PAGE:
A Stone carved throne at Simhachalam temple


The Eastern Gangas were known to have intermarried with the Cholas as well as Chalukyas. The early state of the dynasty may have started from the early 8th century.

Anantavarman Chodaganga

The dynastic founding started with Anantavarman Chodaganga. He is believed to have ruled from the Ganges River in the north to the Godavari River in the south. This laying the foundation of the Eastern Ganga Dynasty. Also during his rule, the great Jagannath Temple at Puri was being built.[7] He assumed the title of Trikalingadhipathi (ruler of the three Kalingas which comprise Kalinga proper, Utkal north and Koshal west) in 1076. Resulting in him being the first to rule all three divisions of Kalinga.[4]


Rajaraja III ascended the throne in 1198 and did nothing to resist the Muslims of Bengal, who invaded Orissa in 1206. Rajaraja’s son Anangabhima III, however, repulsed the Muslims and built the temple of Megheshvara at Bhuvaneshvara. Narasimhadeva I, the son of Anangabhima, invaded southern Bengal in 1243, defeated its Muslim ruler, captured the capital (Gauda), and built the Sun Temple at Konark to commemorate his victory. With the death of Narasimha in 1264, the Eastern Gangas began to decline; the sultan of Delhi invaded Orissa in 1324, and Vijayanagar defeated the Orissan powers in 1356. Narasimha IV, the last known king of the Eastern Ganga dynasty, ruled until 1425. The "mad king," Bhanudeva IV, who succeeded him, left no inscriptions; his minister Kapilendra usurped the throne and founded the Suryavamsha dynasty in 1434–35.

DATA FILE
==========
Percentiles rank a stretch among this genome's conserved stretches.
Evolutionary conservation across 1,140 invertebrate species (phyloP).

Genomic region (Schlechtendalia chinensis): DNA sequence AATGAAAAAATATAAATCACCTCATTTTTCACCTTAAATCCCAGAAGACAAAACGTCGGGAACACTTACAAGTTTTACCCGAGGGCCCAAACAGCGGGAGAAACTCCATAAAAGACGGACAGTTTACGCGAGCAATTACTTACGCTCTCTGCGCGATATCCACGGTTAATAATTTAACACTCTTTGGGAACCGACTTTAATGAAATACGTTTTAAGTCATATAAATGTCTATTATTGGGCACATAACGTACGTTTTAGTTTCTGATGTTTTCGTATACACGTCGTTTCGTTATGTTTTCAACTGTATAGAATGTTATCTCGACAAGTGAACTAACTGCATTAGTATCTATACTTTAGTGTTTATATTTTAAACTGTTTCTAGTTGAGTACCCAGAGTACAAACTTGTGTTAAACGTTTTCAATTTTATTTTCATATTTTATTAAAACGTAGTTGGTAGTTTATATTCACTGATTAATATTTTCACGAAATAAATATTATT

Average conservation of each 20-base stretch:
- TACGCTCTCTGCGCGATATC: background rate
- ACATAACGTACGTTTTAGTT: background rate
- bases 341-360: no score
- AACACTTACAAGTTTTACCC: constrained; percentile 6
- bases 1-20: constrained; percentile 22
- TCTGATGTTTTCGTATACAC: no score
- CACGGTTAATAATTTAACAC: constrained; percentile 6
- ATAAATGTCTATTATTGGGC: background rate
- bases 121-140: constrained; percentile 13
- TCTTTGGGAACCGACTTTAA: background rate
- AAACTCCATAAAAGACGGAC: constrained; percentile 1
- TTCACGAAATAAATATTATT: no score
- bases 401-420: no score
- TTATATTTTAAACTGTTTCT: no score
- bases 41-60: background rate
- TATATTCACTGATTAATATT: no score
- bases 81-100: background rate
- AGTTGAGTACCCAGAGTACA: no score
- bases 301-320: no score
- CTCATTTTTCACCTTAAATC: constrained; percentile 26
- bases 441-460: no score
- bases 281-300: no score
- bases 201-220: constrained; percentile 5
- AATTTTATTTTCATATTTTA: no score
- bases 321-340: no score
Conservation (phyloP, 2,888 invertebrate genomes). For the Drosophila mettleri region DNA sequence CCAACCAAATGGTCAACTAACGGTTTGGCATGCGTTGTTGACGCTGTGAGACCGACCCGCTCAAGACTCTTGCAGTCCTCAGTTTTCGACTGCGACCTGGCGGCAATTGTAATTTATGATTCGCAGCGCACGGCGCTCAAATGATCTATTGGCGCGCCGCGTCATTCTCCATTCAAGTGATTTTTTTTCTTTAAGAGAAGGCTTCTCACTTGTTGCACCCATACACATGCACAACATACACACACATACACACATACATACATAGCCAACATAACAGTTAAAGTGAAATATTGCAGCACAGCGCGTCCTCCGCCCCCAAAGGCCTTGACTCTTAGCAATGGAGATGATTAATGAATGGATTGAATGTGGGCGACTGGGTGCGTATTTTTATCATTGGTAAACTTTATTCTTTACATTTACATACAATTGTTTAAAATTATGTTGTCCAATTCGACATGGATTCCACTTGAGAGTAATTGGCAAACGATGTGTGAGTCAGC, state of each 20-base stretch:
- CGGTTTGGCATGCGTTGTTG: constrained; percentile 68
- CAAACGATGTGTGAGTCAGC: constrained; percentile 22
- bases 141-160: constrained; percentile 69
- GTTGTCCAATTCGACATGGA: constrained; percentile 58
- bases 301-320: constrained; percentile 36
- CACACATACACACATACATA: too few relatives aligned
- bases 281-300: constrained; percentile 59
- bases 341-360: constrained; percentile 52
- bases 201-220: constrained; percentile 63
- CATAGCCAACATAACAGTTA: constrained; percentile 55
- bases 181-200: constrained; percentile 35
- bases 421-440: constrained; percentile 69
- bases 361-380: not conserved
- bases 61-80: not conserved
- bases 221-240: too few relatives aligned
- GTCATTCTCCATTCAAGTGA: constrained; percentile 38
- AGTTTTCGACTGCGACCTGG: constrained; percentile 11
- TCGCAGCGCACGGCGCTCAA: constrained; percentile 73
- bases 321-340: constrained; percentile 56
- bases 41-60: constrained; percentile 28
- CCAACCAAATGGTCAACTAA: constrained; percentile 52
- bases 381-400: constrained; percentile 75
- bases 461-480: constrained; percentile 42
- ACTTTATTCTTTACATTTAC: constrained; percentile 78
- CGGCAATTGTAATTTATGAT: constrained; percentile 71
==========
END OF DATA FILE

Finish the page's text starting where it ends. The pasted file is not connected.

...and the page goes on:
The Eastern Gangas were great patrons of religion and the arts, and the temples of the Ganga period rank among the masterpieces of Hindu architecture.[8]


A Fanam (Coin) of Eastern Ganga Dynasty[9]
  1. Indravarman (496-535)[7]
  2. Devendravarman IV (893-?)
  3. Vajrahasta Anantavarman (1038-?)
  4. Rajaraja I (?-1078)
  5. Anantavarman Chodaganga (1078–1150)[7]
  6. Ananga Bhima Deva II (1178–1198)
  7. Rajaraja II (1198 - 1211)
  8. Ananga Bhima Deva III (1211–1238)
  9. Narasimha Deva I (1238–1264)[7]
  10. Bhanu Deva I (1264–1279)
  11. Narasimha Deva II (1279–1306)[7]
  12. Bhanu Deva II (1306–1328)
  13. Narasimha Deva III (1328–1352)
  14. Bhanu Deva III (1352–1378)
  15. Narasimha Deva IV (1379–1424)[7]
  16. Bhanu Deva IV (1424–1434)

See also


  1. Ganga Dynasty www.britannica.com. Archived November 10, 2007, at the Wayback Machine.
  2. Satya Prakash; Rajendra Singh (1986). Coinage in Ancient India: a numismatic, archaeochemical and metallurgical study of ancient Indian coins. Govindram Hasanand. p. 348. ISBN 978-81-7077-010-7.
  3. 1 2 Patnaik, Nihar Ranjan (1 January 1997). Economic History of Orissa. Indus Publishing. p. 93. ISBN 978-81-7387-075-0. Retrieved 16 February 2015.
  4. 1 2 Eastern Ganga Dynasty in India. India9.com (2005-06-07). Retrieved on 2013-07-12.
  5. Controversies in History: Origin of Gangas. Controversialhistory.blogspot.com (2007-10-09). Retrieved on 2013-07-12.
  6. Archived April 10, 2009, at the Wayback Machine.
  7. 1 2 3 4 5 6 7 8 9 Sen, Sailendra (2013). A Textbook of Medieval Indian History. Primus Books. pp. 36–37. ISBN 978-9-38060-734-4.
  8. Ganga dynasty (Indian dynasties) - Encyclopedia Britannica. Britannica.com. Retrieved on 2013-07-12.
  9. Michael Mitchiner (1979). Oriental Coins & Their Values : Non-Islamic States and Western Colonies A.D. 600-1979. Hawkins Publications. ISBN 978-0-9041731-8-5.

External links